Missouri teacher asks students to 'set your price' for slaves in 'culturally insensitive' assignment

Missouri teacher was placed on administrative leave Monday after asking students to put a price on slaves as part of a "culturally insensitive" assignment, school officials said.

The unidentified teacher at Blades Elementary School, located in St. Louis, gave a class of fifth-grade students the assignment last week.

It read: “You own a plantation or farm and therefore need more workers. You begin to get involved in the slave trade industry and have slaves work on your farm. Your product to trade is slaves.

Set your price for a slave. _____________ These could be worth a lot.

You may trade for any items you’d like.”

Jeremy Booker, the school's principal, sent a letter to parents and staff explaining the assignment was completed in school, KTVI reported. In addition to asking the children to consider how plantation owners traded slaves, students were asked 11 other questions about trade and what prices they would set for milk, cows, firewood, food and oil, among other items.

The president of the St. Louis County Chapter of the NAACP, John Bowman, called for a public apology following the assignment and said there's a need for "some serious and immediate implicit bias, cultural bias, cultural difference training."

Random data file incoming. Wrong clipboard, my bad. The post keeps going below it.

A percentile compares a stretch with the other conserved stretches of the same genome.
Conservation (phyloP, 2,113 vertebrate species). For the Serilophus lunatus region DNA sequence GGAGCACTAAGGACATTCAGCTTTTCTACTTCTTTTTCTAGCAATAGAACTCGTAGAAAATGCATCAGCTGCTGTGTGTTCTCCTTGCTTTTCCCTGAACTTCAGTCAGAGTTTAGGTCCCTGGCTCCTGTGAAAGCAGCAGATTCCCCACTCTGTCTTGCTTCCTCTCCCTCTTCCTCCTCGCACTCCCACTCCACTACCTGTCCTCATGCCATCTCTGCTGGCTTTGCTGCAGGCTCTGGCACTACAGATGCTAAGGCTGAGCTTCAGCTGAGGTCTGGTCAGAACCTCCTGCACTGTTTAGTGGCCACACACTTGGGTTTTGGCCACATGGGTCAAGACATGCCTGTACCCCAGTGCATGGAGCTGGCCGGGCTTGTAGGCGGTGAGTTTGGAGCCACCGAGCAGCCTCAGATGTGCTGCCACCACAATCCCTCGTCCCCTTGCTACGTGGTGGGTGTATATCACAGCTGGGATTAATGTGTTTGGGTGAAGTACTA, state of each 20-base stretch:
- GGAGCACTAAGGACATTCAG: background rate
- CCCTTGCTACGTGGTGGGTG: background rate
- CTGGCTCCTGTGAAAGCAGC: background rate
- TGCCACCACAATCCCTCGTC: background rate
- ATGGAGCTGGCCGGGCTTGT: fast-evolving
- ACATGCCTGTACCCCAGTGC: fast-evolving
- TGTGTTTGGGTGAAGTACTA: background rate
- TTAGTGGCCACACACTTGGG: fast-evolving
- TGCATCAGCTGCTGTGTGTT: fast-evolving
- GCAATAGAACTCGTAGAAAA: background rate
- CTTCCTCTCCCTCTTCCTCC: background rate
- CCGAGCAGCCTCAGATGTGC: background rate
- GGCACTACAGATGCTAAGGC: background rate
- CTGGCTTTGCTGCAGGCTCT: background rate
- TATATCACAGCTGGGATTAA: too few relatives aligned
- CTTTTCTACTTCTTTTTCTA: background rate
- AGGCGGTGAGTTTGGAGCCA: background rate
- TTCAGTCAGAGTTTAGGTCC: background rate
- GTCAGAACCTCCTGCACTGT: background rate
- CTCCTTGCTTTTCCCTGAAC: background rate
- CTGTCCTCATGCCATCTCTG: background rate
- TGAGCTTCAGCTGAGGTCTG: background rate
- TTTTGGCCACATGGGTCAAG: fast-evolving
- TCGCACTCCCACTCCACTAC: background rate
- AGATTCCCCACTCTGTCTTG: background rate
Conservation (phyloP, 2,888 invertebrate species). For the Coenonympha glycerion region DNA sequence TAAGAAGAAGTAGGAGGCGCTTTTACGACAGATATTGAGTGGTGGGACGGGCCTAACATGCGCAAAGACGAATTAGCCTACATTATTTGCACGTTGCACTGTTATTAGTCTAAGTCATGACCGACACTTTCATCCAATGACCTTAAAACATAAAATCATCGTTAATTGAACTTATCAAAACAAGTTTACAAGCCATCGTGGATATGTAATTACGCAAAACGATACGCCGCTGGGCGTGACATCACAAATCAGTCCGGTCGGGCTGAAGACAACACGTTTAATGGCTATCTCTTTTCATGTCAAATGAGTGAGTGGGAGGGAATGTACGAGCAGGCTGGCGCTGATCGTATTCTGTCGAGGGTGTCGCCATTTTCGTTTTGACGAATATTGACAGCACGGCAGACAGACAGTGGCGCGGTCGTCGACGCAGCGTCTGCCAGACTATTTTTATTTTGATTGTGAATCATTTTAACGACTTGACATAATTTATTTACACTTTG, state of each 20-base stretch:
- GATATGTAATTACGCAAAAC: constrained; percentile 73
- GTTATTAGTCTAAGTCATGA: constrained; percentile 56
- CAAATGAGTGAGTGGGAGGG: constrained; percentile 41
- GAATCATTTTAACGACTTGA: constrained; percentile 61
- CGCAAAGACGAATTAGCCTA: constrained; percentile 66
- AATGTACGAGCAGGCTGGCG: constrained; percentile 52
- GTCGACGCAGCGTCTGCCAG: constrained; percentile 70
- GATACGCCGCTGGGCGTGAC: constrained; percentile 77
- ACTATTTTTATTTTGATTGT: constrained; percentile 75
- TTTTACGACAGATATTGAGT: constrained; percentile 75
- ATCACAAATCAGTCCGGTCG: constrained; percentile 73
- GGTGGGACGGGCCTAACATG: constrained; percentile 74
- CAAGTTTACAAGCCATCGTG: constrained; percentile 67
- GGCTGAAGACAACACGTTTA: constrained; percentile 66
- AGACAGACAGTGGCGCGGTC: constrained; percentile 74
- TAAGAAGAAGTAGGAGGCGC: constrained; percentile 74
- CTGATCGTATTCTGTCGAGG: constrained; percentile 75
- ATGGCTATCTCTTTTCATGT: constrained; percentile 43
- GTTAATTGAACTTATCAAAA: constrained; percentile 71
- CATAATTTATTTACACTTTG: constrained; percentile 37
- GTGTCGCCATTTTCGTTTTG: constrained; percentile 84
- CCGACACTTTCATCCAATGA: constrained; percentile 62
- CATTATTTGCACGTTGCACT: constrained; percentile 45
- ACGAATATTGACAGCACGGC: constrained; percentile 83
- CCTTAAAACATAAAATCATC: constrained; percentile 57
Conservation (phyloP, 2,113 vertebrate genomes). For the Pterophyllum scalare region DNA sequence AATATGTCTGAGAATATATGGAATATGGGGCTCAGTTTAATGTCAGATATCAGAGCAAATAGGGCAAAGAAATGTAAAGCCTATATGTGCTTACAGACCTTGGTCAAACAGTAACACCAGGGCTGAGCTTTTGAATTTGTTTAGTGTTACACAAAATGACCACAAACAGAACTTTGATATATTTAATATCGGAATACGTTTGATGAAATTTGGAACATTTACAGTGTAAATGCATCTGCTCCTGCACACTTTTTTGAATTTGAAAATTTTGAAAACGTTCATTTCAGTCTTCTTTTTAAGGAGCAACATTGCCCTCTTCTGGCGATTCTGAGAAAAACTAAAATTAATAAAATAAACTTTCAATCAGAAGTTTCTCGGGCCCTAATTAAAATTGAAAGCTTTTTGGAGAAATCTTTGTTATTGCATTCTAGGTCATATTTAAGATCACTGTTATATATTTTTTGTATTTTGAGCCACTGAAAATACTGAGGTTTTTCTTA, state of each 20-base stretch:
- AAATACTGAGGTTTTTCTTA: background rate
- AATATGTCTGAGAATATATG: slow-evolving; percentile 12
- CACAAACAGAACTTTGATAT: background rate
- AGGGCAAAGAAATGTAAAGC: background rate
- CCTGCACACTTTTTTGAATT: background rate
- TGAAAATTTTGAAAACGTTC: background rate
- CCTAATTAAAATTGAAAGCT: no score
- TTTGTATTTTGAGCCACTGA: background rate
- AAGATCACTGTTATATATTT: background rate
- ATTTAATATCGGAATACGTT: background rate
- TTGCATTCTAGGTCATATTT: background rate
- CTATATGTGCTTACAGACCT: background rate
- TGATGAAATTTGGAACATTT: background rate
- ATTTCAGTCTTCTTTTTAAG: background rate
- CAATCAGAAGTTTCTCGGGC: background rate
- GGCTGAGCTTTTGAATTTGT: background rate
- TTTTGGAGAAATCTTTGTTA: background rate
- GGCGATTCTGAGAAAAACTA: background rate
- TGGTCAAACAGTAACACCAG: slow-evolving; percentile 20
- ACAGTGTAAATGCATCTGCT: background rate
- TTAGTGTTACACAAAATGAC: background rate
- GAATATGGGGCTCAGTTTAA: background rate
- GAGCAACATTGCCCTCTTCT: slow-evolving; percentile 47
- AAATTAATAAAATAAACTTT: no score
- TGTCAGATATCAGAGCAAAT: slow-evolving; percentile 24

Booker admitted "the assignment was culturally insensitive,” and added that “the teacher has expressed significant remorse.”

"The district is continuing to investigate this event. Also, I am working with district leadership to provide all Blades teachers and staff with professional development on cultural bias in the near future," the principal said in the letter. "We are working together to ensure all students and families feel valued and respected at Blades Elementary."

One parent, Angela Walker, told KMOV she was shocked to find the assignment in her son's schoolwork folder and said, "We have to be more culturally sensitive."

"We can say get over a homework assignment. It's just a homework assignment. That was 100 years ago," Walker said. "It was but it's still someone else's family. Maybe there are people who don't see the wrong in it but we need to be talking about it."

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